Pacific Maritime Ass'n v. INTERNATIONAL LONGSHORE. & WU, 304 F. Supp. 1315 (N.D. Cal. 1969)

U.S. District Court for the Northern District of California - 304 F. Supp. 1315 (N.D. Cal. 1969)
March 31, 1969

304 F. Supp. 1315 (1969)

PACIFIC MARITIME ASSOCIATION, Plaintiff,
v.
INTERNATIONAL LONGSHOREMEN'S AND WAREHOUSEMEN'S UNION et al., Defendants.

No. 51002.

United States District Court N. D. California.

March 31, 1969.

Richard Ernst, San Francisco, Cal., for plaintiff.

Norman Leonard of Gladstein, Andersen, Leonard & Sibbett, San Francisco, Cal., for defendants.

 
*1316 MEMORANDUM OF DECISION

PECKHAM, District Judge.

 
The Threshold Issue of Jurisdiction To Enforce the Arbitration Award

Pacific Maritime Association (PMA), plaintiff, initially[*] requests this court to confirm and enforce the arbitration award dated March 19, 1969, whereby the Coast Arbitrator ordered the longshoremen and clerks of the International Longshoremen and Warehousemen Union (ILWU) to work on container ships and ships hauling vans as directed by the employer and held that the work stoppage command on March 17, 1969, by the longshoremen and clerks on cargo of these types of vessels was a violation of the Pacific Coast Longshore-Clerks' Agreement 1966-71.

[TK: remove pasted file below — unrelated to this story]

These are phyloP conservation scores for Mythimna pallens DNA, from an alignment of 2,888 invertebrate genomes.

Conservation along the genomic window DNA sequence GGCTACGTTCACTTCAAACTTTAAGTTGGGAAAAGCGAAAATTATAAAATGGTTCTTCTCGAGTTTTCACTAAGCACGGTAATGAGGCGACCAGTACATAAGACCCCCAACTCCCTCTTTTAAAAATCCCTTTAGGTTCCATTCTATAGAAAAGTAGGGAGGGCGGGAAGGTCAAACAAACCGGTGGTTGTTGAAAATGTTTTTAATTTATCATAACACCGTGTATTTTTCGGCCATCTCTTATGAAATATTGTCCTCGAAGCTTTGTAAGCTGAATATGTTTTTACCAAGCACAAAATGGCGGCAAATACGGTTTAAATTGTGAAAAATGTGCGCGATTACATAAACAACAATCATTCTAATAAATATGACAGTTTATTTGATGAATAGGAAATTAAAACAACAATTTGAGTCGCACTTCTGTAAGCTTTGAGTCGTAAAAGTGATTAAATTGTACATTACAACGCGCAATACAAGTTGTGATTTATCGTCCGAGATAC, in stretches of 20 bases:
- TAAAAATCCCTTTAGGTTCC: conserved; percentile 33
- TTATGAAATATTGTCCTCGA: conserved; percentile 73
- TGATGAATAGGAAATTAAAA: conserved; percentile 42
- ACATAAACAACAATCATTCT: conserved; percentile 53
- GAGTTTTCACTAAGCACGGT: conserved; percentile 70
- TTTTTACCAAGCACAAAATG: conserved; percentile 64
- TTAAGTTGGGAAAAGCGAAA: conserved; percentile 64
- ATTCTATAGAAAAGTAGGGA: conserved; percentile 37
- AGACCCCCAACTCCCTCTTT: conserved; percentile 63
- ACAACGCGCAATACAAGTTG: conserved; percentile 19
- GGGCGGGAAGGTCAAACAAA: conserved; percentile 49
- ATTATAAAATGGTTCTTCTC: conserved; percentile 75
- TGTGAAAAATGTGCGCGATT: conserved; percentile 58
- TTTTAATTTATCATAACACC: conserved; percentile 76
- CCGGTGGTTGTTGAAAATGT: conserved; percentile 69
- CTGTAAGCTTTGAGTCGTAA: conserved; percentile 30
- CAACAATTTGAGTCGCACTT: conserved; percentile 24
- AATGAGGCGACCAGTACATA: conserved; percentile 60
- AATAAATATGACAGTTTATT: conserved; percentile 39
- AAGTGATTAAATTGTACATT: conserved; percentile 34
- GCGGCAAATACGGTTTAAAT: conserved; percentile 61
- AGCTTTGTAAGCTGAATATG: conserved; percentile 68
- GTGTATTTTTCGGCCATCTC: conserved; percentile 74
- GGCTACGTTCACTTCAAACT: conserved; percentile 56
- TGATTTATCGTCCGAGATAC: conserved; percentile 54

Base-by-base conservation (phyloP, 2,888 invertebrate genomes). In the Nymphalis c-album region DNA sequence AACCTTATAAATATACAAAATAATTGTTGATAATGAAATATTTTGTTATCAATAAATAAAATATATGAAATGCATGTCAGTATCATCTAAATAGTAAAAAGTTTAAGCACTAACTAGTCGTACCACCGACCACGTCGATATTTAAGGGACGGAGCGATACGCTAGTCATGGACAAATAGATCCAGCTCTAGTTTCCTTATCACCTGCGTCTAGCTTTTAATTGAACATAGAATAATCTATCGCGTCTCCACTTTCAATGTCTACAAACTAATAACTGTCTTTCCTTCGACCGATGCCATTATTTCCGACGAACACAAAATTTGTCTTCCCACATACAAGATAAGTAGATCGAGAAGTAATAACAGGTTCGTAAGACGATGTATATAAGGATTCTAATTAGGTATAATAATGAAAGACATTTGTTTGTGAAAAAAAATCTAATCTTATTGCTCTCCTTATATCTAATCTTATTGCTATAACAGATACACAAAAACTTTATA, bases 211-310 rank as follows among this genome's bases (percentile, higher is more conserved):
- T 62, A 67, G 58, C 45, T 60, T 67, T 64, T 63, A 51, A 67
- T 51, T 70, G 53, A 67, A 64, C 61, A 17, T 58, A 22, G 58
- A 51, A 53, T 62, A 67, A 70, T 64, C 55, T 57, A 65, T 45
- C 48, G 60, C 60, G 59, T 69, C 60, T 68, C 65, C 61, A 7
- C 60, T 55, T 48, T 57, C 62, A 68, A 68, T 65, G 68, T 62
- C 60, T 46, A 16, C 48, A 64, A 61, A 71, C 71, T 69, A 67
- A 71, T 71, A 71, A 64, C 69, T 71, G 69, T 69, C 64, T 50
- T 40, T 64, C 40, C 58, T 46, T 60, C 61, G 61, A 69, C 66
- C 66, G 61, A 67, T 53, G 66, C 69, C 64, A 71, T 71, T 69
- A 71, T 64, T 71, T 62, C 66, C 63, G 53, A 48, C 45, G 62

Objection requiring some comment has been made by the defendants that this court lacks jurisdiction to confirm the arbitration award in this case. The defendants contend that to confirm the award would, in effect, be tantamount to entering an injunction against a work stoppage in violation of § 4 of the Norris-LaGuardia Act of 1932, 47 Stat. 70, 29 U.S.C. § 104 (1965). The plaintiff submits this court has jurisdiction under § 301 of the subsequently enacted Labor Management Relations Act of 1947 (Taft-Hartley Act), 61 Stat. 156, 29 U.S.C. § 185(a) (1965).